By hiring an accountant you are no doubt looking for someone to take the stress and hassle out of your finances so that you can concentrate on what you do best – running your business. However in rare cases something can go wrong. Whether your accountant misses a crucial filing deadline, provides bad advice or makes a mistake on your accounts this can lead to some serious consequences for your business. But who is liable, you or your accountant?
Your accountant is viewed as an ‘agent’ of your business
Even if the mistake has undoubtedly been made at the hands of your accountant, as a business owner or company director the liability still lies at your door as your accountant is only viewed as a ‘agent’ of your business. As the business owner or director it is your name that ultimately signs off any accounts and submissions, and therefore you are viewed as being responsible for the final approval and submission of these.
Many people question this stance, as the reason that they hired an accountant in the first place is because they do not have the specialist knowledge required to ensure that their finances are handled correctly in the first place. However HMRC is extremely firm in their position that it is still the business owner or company director that is held ultimately accountable.
Possible consequences of accountants’ negligence
There are a number of potential negative consequences to your accountant providing you with bad advice or making mistakes on your accounts, most of which will cost you money. Missing filing deadlines or submitting incorrect information is likely to lead to HMRC imposing monetary penalties on top of rectifying any amounts that you may have mistakenly underpaid, plus any interest owing.
Other forms of bad accountancy advice could include issues concerning; the incorrect formation of your company, pensions advice, investments, buying or selling a business, audits or due diligence mistakes
What should you do?
As soon as you discover, or even have a suspicion, that your accountant has made a mistake or provided you with bad advice then you should immediately contact the relevant parties and explain the situation.
HMRC is usually quite understanding if they believe that a genuine mistake has been made which you as the company director were not aware of. If you contact them as soon as possible then they may be willing to arrange a Time To Pay arrangement which will either allow you defer your payment for an agreed amount of time, or more likely will allow you to pay what you owe in instalments, usually over 6 months. However it is important to remember that HMRC will not waive any penalties and interest charges incurred as a result of the error, you will still have to pay these.
Can you sue your accountant for negligence?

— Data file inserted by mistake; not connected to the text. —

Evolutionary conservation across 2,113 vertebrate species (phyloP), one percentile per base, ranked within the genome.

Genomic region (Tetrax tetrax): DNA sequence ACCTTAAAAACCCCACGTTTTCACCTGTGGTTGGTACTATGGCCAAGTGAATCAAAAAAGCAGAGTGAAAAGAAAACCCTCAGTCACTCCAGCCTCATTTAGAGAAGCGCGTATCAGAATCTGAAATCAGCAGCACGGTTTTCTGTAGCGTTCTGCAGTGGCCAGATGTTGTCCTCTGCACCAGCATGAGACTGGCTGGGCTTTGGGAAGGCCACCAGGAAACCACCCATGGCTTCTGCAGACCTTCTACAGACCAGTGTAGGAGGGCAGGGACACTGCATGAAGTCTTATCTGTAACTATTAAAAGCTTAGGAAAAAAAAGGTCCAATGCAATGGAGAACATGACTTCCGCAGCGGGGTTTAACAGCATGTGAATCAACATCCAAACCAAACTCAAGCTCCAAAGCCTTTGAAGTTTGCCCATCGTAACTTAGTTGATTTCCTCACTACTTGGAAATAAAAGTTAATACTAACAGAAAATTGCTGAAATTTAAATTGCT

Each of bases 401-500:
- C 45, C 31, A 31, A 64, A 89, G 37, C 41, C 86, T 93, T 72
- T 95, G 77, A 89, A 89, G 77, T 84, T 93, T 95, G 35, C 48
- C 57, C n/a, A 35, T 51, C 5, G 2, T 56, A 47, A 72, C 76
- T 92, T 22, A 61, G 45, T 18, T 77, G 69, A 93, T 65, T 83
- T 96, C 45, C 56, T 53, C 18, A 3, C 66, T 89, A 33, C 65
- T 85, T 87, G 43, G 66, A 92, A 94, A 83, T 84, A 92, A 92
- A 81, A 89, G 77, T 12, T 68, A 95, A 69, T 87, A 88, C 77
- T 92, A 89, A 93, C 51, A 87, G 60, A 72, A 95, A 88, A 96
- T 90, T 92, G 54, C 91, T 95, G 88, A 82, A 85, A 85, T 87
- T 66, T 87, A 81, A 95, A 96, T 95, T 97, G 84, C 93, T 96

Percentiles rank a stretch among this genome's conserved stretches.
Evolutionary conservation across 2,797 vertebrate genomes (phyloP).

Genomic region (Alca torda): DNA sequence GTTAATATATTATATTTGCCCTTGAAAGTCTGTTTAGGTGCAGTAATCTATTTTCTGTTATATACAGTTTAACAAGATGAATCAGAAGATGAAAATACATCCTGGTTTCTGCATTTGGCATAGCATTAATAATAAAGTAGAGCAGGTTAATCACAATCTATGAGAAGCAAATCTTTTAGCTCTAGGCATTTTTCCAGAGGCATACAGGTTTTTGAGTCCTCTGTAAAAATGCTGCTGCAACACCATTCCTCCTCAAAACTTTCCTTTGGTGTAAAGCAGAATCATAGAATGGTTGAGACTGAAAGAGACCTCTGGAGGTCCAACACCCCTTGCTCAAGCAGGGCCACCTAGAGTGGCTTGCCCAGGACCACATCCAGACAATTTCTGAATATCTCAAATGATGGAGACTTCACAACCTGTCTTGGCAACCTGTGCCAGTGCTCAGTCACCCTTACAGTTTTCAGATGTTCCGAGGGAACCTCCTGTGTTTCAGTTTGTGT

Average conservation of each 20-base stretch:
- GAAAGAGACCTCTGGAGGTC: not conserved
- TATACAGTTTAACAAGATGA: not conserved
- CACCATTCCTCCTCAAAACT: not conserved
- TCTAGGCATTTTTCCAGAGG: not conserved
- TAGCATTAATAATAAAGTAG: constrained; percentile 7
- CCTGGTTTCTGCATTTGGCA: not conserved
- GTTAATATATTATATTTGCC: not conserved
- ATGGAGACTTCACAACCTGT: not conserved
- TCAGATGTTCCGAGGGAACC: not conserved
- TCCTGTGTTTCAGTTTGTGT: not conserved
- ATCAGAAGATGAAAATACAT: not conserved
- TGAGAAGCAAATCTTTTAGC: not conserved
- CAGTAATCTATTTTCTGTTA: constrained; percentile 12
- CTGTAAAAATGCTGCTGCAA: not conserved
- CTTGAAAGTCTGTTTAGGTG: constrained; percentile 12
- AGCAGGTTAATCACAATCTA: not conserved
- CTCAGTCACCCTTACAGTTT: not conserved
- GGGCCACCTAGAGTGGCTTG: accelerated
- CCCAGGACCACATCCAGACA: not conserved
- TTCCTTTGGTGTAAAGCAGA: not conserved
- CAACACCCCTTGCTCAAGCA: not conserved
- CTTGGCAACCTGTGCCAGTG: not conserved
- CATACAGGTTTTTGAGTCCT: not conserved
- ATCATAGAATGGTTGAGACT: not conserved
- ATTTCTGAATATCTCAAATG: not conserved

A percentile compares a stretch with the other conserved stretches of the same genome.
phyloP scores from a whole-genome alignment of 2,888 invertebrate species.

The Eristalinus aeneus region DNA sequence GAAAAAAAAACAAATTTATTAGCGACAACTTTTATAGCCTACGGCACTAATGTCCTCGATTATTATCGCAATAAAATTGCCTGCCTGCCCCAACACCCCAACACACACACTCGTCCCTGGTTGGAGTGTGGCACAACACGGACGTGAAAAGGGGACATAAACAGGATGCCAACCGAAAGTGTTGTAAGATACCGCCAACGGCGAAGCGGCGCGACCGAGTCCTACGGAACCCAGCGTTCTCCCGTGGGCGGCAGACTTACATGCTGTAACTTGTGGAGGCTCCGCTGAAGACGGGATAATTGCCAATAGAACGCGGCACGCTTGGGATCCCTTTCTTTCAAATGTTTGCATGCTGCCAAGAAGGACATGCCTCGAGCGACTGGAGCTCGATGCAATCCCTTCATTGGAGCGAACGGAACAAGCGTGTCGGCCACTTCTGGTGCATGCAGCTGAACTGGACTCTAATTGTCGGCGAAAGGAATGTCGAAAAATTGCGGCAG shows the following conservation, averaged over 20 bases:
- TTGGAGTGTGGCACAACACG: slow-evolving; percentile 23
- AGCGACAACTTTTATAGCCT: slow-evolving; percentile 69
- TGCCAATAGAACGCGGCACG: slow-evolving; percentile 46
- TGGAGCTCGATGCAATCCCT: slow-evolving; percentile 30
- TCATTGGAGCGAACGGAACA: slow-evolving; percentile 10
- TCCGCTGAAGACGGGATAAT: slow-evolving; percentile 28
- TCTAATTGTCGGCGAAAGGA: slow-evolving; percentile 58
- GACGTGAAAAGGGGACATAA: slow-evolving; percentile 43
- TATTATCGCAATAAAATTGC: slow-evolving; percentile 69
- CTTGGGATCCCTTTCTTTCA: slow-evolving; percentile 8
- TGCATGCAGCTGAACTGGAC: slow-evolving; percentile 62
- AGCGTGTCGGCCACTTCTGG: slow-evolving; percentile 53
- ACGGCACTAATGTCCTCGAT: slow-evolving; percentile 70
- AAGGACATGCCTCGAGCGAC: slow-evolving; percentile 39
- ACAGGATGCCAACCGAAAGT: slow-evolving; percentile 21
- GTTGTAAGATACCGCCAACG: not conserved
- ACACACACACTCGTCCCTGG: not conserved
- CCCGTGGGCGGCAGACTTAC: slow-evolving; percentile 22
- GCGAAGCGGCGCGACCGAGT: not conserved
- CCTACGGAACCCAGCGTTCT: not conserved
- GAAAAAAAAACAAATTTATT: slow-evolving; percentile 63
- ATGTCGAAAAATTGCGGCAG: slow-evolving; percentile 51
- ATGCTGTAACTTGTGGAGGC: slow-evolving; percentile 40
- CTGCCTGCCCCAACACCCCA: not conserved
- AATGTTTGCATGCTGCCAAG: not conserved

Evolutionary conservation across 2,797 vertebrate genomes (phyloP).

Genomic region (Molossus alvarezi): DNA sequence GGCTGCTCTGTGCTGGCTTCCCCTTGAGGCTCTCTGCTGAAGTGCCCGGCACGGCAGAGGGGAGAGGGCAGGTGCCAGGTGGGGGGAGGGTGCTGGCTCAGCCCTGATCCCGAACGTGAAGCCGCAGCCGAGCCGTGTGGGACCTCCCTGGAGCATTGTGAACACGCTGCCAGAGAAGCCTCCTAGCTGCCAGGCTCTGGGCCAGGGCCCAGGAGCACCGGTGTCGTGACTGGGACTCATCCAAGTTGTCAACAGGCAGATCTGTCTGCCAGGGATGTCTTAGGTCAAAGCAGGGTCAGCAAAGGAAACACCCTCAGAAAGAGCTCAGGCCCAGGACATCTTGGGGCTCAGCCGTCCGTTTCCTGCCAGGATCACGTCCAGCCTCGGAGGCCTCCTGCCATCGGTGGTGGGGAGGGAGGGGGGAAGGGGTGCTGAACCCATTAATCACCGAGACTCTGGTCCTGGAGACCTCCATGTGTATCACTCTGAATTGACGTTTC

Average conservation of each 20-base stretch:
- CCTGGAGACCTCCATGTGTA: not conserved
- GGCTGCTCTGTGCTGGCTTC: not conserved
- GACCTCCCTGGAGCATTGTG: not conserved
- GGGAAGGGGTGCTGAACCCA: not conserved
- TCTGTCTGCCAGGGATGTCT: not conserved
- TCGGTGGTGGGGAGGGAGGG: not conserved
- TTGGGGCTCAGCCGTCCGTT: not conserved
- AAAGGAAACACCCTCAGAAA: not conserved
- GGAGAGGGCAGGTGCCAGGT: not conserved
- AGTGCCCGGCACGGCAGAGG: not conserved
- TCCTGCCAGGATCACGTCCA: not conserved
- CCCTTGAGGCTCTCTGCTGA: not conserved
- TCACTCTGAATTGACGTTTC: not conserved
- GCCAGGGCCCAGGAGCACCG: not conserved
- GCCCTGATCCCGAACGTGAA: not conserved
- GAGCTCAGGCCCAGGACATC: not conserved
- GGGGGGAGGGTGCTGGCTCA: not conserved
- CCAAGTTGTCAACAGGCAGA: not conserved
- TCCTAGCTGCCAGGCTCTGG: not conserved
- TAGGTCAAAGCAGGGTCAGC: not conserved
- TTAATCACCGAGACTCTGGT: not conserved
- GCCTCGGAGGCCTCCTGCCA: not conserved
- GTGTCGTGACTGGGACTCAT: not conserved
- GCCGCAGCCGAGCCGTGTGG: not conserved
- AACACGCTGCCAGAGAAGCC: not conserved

As part of their membership of their chosen accountancy regulatory body (ICAEW, ICAS or ACCA) accountants are required to hold Public Indemnity Insurance (PII). This is designed to provide compensation in the event of an accountant being negligent or providing bad advice. However there are a number of other factors that you should consider before investigating litigation.
Has the accountant admitted to making the mistake?
Even if it is just quick a line in an email admitting the mistake, then this is all the proof you need to take them to court and file for compensation for any additional fees, penalties or interest that has been incurred as a direct result of the accountants’ error.
Have you already paid everything that you owe, including any penalties etc?
If not then the court is unlikely to uphold your claim as you haven’t actually suffered a loss yet. Again many people view this as an unfair as they have to pay out extra money before then starting the process of claiming it back. However if you do not pay all that you owe to HMRC then they can start the process of gaining a winding up order to close down your business.
Does your accountant actually have Public Indemnity Insurance?
An important step is to check that your accountant’s PII is valid or that they have it at all, as without this it much less likely that you will be able to collect any compensation even if you do sue them.
Are you within the legal time frame?
If you wish to bring a professional negligence claim against your accountant then you must do this within 6 years of the date of the negligent act, or 3 years of the date of your knowledge of the act. After 15 years from the date of the actual act of negligence you can no longer bring a professional negligence claim, regardless of the date of your knowledge of the act.
How to minimise your risk in the future
If you have decided to part company with your accountant due to negligence or bad advice, then you should engage a new accountant as soon as possible and get them to perform a thorough audit or your business and your accounts. In this way any further errors or issues can be identified and remedial action be taken.
It is also prudent to work with your accountant to provide them with all of the information they need as soon as possible so that accounts can be submitted with plenty of time before the deadline, to both avoid late filing penalties and remedy any issues that may arise.
Whenever you are looking to appoint an accountant for your business then it is vital to ensure that they are fully regulated by, and members of, one of the 3 main accountancy bodies; ICAEW, ICAS or ACCA. This will ensure that their staff have passed their rigorous training standards and have committed to a series of continuing professional development to ensure that they are always up to date with relevant regulatory changes.
Handpicked Accountants can connect you with a number of exceptional and thoroughly vetted accountants in your area, who you know that you can trust. View our online listings or contact us to find out more.